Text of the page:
Tory chairman Oliver Dowden resigns after double by-election loss

Conservative chairman Oliver Dowden has submitted his letter of resignation immediately after the party’s crushing double by-election reduction in Tiverton and Honiton and Wakefield.

In an apparent reference to Partygate in a letter to Boris Johnson, Mr Dowden said he shared the thoughts of Tory supporters who had been “distressed and disappointment by the latest events”.

But the senior MP stopped brief of criticising the PM, contacting his choice “deeply personal” and suggesting he bore some responsibility for a “very inadequate run” of final results.

“Yesterday’s parliamentary by-elections are the most current in a run of very weak result for our get together,” Mr Dowden wrote. “Our supporters are distressed and dissatisfied by current activities, and I share their inner thoughts.”

He additional: “We cannot have on with business as normal. Somebody need to just take duty and I have concluded that, in these situation, it would not be right for me to continue to be in business.”

The Liberal Democrats swept to victory in Devon, exactly where Richard Foord overcame a Tory vast majority of 24,239 votes and won by additional than 6,000 – the premier at any time majority overturned at a by-election.

Lib Dem chief Sir Ed Davey said the consequence ought to be a “wake-up call” to Tory MPs about Mr Johnson’s management, when Mr Foord named on Mr Johnson to “go now”.

Labour’s Simon Robert Lightwood won in Wakefield after winning the west Yorkshire seat by virtually 5,000 votes, overturning a smaller Conservative lead of 3,358 votes.

Labour leader Sir Keir Starmer said the final result showed that the nation has “lost self esteem in the Tories” and that his occasion was “ready for government”.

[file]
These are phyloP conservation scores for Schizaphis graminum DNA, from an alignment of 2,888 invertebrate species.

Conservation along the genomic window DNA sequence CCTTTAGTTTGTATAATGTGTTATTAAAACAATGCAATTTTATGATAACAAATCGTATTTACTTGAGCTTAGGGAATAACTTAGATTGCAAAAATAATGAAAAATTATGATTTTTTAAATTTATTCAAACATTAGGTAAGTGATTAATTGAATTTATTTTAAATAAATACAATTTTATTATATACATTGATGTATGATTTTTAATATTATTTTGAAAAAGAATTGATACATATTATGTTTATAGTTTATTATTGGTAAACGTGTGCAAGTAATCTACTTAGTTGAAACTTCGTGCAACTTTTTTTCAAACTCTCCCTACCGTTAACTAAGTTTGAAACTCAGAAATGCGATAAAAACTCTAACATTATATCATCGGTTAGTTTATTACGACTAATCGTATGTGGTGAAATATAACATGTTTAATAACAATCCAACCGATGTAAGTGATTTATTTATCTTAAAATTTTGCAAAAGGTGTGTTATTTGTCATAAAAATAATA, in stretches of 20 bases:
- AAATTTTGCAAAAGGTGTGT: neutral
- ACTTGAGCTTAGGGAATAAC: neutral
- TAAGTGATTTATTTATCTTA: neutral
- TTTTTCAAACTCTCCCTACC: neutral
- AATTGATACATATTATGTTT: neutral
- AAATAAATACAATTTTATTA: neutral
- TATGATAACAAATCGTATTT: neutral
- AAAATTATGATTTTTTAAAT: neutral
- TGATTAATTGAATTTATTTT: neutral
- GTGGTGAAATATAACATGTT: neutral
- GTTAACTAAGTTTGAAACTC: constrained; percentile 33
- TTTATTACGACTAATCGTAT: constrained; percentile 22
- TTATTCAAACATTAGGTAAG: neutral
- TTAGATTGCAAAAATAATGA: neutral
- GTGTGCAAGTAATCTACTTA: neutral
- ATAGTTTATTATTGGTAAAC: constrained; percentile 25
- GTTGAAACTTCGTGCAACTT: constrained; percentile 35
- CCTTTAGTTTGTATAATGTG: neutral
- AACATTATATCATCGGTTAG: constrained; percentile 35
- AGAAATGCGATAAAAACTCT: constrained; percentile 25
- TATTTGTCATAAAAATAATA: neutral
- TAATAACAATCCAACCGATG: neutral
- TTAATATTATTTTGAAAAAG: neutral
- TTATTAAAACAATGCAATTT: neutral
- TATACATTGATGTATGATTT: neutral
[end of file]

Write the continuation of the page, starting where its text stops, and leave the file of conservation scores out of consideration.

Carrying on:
The double defeat will increase more questions for PM, at the moment in Rwanda for the Commonwealth summit, who insisted on Thursday that it would be “crazy” to phase down even if he missing each by-elections.

Previous No 10 adviser Tim Montgomerie, creator of ConservativeHome site, explained the “massive” final result in Tiverton confirmed why Mr Johnson had to be replaced. “This is a disaster for the Conservative get together,” he informed Sky News.

He added: “Voters are reacting to the character of the prime minister. They are rejecting the character of the primary minister. And if the Conservatives do not act before long … the whole Conservative social gathering will be judged. We can not let this problem continue on.”

Previous Tory particular adviser Mo Hussein explained there would have to be a lot of “soul searching” about how to move ahead – suggesting the celebration should ditch its emphasis on “culture war” difficulties.

Mr Foord, who gets the initially non-Tory MP to gain Tiverton due to the fact its creation in 1997, also warned that “coups can happen” when leaders head abroad through rocky patches at residence.


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